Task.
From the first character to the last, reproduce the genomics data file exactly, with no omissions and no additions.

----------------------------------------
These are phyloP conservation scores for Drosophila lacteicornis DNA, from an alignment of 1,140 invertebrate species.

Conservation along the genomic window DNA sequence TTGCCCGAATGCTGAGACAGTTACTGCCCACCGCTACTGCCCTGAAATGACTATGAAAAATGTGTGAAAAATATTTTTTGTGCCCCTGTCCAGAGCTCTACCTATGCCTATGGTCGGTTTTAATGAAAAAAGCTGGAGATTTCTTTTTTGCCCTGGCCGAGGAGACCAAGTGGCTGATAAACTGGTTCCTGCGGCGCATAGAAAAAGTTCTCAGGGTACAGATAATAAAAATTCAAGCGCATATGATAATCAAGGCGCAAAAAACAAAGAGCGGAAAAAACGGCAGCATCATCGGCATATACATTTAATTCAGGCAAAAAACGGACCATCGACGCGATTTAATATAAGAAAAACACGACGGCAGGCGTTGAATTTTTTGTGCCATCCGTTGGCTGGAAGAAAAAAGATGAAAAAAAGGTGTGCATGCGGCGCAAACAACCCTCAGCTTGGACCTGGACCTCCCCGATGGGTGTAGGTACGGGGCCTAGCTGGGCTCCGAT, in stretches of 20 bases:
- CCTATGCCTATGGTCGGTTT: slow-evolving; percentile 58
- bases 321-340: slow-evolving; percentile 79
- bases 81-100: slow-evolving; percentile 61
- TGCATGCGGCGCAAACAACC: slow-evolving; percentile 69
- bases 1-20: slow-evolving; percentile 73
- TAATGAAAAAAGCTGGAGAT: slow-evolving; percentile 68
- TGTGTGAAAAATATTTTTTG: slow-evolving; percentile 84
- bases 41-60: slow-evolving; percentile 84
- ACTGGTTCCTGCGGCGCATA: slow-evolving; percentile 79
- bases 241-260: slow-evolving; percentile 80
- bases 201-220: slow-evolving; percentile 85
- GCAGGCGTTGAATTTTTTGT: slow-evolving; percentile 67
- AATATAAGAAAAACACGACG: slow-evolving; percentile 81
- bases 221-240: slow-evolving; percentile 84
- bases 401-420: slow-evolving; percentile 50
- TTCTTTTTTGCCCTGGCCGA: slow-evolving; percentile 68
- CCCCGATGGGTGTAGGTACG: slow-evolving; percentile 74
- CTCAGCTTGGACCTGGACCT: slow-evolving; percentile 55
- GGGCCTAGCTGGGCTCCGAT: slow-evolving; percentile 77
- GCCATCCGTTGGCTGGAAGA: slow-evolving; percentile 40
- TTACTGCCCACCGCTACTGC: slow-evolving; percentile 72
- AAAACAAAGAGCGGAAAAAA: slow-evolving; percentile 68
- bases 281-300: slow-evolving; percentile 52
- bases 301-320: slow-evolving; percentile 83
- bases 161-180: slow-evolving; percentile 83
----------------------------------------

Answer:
These are phyloP conservation scores for Drosophila lacteicornis DNA, from an alignment of 1,140 invertebrate species.

Conservation along the genomic window DNA sequence TTGCCCGAATGCTGAGACAGTTACTGCCCACCGCTACTGCCCTGAAATGACTATGAAAAATGTGTGAAAAATATTTTTTGTGCCCCTGTCCAGAGCTCTACCTATGCCTATGGTCGGTTTTAATGAAAAAAGCTGGAGATTTCTTTTTTGCCCTGGCCGAGGAGACCAAGTGGCTGATAAACTGGTTCCTGCGGCGCATAGAAAAAGTTCTCAGGGTACAGATAATAAAAATTCAAGCGCATATGATAATCAAGGCGCAAAAAACAAAGAGCGGAAAAAACGGCAGCATCATCGGCATATACATTTAATTCAGGCAAAAAACGGACCATCGACGCGATTTAATATAAGAAAAACACGACGGCAGGCGTTGAATTTTTTGTGCCATCCGTTGGCTGGAAGAAAAAAGATGAAAAAAAGGTGTGCATGCGGCGCAAACAACCCTCAGCTTGGACCTGGACCTCCCCGATGGGTGTAGGTACGGGGCCTAGCTGGGCTCCGAT, in stretches of 20 bases:
- CCTATGCCTATGGTCGGTTT: slow-evolving; percentile 58
- bases 321-340: slow-evolving; percentile 79
- bases 81-100: slow-evolving; percentile 61
- TGCATGCGGCGCAAACAACC: slow-evolving; percentile 69
- bases 1-20: slow-evolving; percentile 73
- TAATGAAAAAAGCTGGAGAT: slow-evolving; percentile 68
- TGTGTGAAAAATATTTTTTG: slow-evolving; percentile 84
- bases 41-60: slow-evolving; percentile 84
- ACTGGTTCCTGCGGCGCATA: slow-evolving; percentile 79
- bases 241-260: slow-evolving; percentile 80
- bases 201-220: slow-evolving; percentile 85
- GCAGGCGTTGAATTTTTTGT: slow-evolving; percentile 67
- AATATAAGAAAAACACGACG: slow-evolving; percentile 81
- bases 221-240: slow-evolving; percentile 84
- bases 401-420: slow-evolving; percentile 50
- TTCTTTTTTGCCCTGGCCGA: slow-evolving; percentile 68
- CCCCGATGGGTGTAGGTACG: slow-evolving; percentile 74
- CTCAGCTTGGACCTGGACCT: slow-evolving; percentile 55
- GGGCCTAGCTGGGCTCCGAT: slow-evolving; percentile 77
- GCCATCCGTTGGCTGGAAGA: slow-evolving; percentile 40
- TTACTGCCCACCGCTACTGC: slow-evolving; percentile 72
- AAAACAAAGAGCGGAAAAAA: slow-evolving; percentile 68
- bases 281-300: slow-evolving; percentile 52
- bases 301-320: slow-evolving; percentile 83
- bases 161-180: slow-evolving; percentile 83